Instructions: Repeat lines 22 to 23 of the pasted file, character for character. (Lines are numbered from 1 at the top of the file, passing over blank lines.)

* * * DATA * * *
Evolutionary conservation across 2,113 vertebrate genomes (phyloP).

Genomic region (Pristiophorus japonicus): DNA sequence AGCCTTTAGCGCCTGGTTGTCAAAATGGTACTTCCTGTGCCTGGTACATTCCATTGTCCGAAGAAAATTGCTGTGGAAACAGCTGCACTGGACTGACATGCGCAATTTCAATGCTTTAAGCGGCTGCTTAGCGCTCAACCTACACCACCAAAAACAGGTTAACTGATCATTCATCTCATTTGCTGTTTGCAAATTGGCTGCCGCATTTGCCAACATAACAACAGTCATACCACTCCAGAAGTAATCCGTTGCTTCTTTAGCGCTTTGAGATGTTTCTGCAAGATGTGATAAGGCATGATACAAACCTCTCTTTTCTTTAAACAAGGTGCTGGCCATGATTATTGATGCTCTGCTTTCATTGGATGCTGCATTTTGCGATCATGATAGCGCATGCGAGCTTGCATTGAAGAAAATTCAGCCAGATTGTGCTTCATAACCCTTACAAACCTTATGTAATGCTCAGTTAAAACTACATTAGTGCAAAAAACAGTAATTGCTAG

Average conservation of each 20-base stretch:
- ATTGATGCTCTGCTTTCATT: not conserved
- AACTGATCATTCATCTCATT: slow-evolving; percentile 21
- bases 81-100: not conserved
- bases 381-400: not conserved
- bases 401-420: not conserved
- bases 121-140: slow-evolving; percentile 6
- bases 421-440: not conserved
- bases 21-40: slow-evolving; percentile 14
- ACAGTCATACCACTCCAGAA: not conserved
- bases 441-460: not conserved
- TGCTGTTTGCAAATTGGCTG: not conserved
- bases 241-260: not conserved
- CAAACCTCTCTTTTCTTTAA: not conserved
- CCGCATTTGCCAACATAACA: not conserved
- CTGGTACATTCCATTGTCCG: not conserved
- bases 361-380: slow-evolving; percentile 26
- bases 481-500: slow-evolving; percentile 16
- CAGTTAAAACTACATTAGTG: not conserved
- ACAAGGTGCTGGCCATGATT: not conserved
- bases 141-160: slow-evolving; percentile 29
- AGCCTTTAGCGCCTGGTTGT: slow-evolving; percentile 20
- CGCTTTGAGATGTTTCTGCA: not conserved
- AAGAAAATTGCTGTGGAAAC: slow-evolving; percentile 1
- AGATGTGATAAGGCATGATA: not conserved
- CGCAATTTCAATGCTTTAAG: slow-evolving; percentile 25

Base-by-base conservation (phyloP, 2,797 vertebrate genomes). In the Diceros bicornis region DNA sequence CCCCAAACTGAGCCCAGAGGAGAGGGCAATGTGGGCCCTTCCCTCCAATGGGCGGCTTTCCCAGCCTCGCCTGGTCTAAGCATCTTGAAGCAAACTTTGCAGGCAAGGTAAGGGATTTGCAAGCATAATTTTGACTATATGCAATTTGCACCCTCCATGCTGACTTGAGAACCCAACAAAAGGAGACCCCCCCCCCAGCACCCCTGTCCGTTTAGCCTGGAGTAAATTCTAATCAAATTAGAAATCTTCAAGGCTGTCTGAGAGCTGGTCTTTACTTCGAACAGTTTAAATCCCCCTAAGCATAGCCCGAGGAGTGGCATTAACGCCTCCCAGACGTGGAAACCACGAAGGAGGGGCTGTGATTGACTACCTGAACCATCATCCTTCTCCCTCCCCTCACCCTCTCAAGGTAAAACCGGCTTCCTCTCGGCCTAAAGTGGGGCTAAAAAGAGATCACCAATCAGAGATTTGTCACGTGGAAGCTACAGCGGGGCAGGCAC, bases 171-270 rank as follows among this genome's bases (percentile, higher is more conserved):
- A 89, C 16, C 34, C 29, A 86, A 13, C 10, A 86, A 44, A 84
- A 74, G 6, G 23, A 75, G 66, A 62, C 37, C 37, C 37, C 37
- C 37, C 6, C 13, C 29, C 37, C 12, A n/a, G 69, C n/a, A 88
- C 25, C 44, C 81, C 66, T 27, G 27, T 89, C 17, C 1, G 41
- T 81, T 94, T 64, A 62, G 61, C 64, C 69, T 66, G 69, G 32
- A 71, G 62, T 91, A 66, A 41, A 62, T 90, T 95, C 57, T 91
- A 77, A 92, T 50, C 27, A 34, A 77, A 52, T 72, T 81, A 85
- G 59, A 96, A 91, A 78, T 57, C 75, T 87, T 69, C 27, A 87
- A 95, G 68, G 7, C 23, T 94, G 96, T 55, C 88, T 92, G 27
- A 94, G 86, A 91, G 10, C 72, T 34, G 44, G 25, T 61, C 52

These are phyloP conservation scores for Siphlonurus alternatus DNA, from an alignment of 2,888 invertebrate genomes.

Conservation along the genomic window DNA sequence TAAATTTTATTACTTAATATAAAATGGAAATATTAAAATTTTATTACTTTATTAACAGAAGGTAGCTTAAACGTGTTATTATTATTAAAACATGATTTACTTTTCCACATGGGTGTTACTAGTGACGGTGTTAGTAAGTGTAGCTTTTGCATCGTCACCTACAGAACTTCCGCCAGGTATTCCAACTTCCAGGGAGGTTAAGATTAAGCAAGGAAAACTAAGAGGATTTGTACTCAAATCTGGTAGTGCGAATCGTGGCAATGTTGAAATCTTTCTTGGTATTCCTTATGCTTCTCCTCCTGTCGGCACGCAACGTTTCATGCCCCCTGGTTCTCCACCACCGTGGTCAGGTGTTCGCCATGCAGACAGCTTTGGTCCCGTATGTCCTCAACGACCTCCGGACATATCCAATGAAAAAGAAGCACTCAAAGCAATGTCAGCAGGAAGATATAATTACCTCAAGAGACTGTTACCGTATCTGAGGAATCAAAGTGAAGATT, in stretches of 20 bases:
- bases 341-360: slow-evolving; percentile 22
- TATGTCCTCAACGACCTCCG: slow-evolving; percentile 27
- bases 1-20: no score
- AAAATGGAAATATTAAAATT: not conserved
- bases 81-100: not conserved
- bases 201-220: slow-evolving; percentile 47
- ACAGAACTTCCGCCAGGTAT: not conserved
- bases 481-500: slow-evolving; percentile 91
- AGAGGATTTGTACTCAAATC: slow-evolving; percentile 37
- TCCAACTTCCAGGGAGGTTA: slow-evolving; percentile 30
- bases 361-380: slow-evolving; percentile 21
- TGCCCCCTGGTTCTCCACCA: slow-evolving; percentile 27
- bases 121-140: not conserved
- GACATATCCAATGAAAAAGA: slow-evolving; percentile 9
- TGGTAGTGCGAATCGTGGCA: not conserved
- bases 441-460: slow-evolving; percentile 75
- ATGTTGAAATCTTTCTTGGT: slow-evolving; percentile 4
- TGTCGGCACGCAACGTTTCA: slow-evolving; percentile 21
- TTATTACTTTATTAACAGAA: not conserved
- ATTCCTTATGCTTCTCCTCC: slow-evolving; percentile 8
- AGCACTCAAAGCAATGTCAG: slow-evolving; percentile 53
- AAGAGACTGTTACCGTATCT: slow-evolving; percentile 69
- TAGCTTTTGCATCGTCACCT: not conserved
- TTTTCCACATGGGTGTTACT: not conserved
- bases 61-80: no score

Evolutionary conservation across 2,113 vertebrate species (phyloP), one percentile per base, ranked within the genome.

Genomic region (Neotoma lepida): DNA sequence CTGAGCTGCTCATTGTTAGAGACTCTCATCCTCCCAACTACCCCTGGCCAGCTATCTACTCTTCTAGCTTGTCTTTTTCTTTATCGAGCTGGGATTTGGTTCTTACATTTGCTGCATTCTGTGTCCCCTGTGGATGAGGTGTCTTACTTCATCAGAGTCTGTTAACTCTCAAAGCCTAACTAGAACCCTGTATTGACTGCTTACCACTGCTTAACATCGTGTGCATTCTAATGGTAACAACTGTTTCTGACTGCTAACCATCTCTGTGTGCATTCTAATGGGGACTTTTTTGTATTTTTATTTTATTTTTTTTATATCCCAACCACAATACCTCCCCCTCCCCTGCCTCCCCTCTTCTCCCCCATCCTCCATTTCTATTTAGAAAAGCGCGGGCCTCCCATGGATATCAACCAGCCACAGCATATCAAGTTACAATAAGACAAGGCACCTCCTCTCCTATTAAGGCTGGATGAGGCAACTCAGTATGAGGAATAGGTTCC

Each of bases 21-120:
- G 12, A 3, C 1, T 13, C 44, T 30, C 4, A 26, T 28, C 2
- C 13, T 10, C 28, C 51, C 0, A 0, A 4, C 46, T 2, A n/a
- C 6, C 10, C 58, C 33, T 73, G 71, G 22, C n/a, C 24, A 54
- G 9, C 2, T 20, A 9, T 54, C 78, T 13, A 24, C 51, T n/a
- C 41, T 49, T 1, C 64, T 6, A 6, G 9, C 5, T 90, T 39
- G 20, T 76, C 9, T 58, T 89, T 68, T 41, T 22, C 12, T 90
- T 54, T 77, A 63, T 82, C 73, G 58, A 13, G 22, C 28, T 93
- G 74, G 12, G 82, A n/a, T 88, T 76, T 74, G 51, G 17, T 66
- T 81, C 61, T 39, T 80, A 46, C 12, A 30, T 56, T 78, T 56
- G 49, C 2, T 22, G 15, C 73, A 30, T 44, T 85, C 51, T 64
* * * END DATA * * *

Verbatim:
- ACAAGGTGCTGGCCATGATT: not conserved
- bases 141-160: slow-evolving; percentile 29